The Power Bleeder that this author used was found to not be reliable in transferring fluid from the Power Bleeder tank to the Master Cylinder without leaking significant amounts of fluid. (Determined on a different vehicle!) Additionally, if a Power Bleeder is not available, the end-user will have to fill the Master Cylinder in the traditional method anyway. As such the Master Cylinder was filled “manually” and then the Power Bleeder was used strictly as a pressure vessel to pressurize the brake system and facilitate a “One-person operation”.

The fluid in the Master Cylinder should never be allowed to run too low, if this is allowed to happen, air will be introduced into the brake system and MUST be removed for a properly operating brake system.

The amount of fluid that can be safely pushed through the Master Cylinder (Ref: Challenger HC) was determined to be 8-10oz when starting with a COMPLETELY FULL Master Cylinder. (Full to the TOP of the Master Cylinder, above the “MAX” fill mark). This author accidentally pushed 12oz through once due to a bleed valve left open, while this did not introduce air into the system, fluid could not be detected in the Master Cylinder, again, this was starting with a COMPLETELY FULL Master Cylinder.

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Using a LARGE (2oz/60ml) syringe and short section of hose, remove as much old brake fluid as possible from the Master Cylinder. Refill Master Cylinder with new desired fluid. ALWAYS take great care to prevent ANY brake fluid from touching any cosmetic surfaces, primarily any exterior painted surfaces as brake fluid will strip away paint leaving a damaged area!

Starting with the Right-Rear brake caliper and then moving progressively around the vehicle as indicated below, bleed the following amounts of fluid evenly and in an alternating fashion from each of the calipers two bleed screws, the following amount of fluid. Keep in mind that with the first caliper, you’re doing the initial flush of the majority of the brake system, from and including the Master Cylinder to the caliper.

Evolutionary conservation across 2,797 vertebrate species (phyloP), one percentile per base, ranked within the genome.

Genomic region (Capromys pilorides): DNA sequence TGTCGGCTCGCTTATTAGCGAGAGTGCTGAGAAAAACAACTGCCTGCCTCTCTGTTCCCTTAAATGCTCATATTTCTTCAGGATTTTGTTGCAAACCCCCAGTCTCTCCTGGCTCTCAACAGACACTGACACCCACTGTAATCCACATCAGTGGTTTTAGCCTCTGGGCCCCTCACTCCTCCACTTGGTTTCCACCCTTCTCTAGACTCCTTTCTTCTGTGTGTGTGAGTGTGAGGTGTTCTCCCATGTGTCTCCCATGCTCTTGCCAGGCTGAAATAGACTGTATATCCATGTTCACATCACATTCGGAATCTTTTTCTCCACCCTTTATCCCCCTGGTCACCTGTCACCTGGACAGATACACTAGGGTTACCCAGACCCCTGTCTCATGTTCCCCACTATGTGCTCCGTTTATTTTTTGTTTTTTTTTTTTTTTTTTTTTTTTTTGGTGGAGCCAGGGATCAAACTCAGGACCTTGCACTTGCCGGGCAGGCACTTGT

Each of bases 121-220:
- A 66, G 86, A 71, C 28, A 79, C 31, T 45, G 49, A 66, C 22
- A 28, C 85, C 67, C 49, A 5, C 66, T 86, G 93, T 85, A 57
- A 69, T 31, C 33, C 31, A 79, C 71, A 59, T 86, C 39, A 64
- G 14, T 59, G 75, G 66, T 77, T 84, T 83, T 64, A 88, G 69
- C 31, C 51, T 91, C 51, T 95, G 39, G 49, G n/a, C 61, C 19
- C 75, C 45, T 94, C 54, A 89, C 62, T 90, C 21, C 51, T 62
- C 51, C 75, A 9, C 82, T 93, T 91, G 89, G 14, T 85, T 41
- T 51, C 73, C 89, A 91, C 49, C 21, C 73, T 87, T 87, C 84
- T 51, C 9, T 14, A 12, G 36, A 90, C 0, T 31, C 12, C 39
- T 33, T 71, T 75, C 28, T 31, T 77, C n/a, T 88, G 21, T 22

Right rear 32+ oz,


Left rear 16-20 oz


Right front 16-20 oz


Left front 16 oz.


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These amounts were determined by purging or flushing enough brake fluid through a 2016 Challenger Hellcat’s brake system to get fluid that nearly matched NEW fluid as shown in the images above. Note that without the comparison of new fluid in the matching container it had been originally believed that after only a comparatively small amount of fluid (6-8oz), that the fluid was believed to be “NEW”. Even after what seemed to be an excessive amount of fluid, only by directly comparing the bled fluid to the new, virgin fluid, was it apparent that the bled fluid was still “dirty”.

Of Note: The effect of the ABS components and any fluid trapped within them is not considered here.


Also of Note, it would be essentially impossible to get truly 100% virgin brake fluid throughout the system utilizing this method. The affects of wall friction and turbulence in the system will prevent this from happening. It comes down to a matter of economics and time. Each individual will need to decide how much effort and money they are willing to expend to achieve the desired results. I actually flushed the system THREE times. The initial time was to flush the old, dirty fluid out utilizing generic DOT-3 fluid. It was during this effort, where the change in color was obvious, that I was able to determine how much fluid was required to achieve the desired results. The second time I repeated the process utilizing a comparatively low-cost DOT-4 fluid, admittedly with lesser fluid amounts at each corner. The third time was with a premium DOT-4 fluid (Wilwood EXP 600) where I returned to the originally determined amounts. It is my intention to repeat the process either in 12 months or after any extended, competitive driving, whichever happens first.
 

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Great write-up! I bleed my brakes often for track events. I like your idea of flushing with cheap dot 4 and then with the good stuff! I also like your explanation of how fluid travels through the lines.

I am looking to get a scan tool that can bleed the ABS system. Do you (or anyone else) have one that you recommend?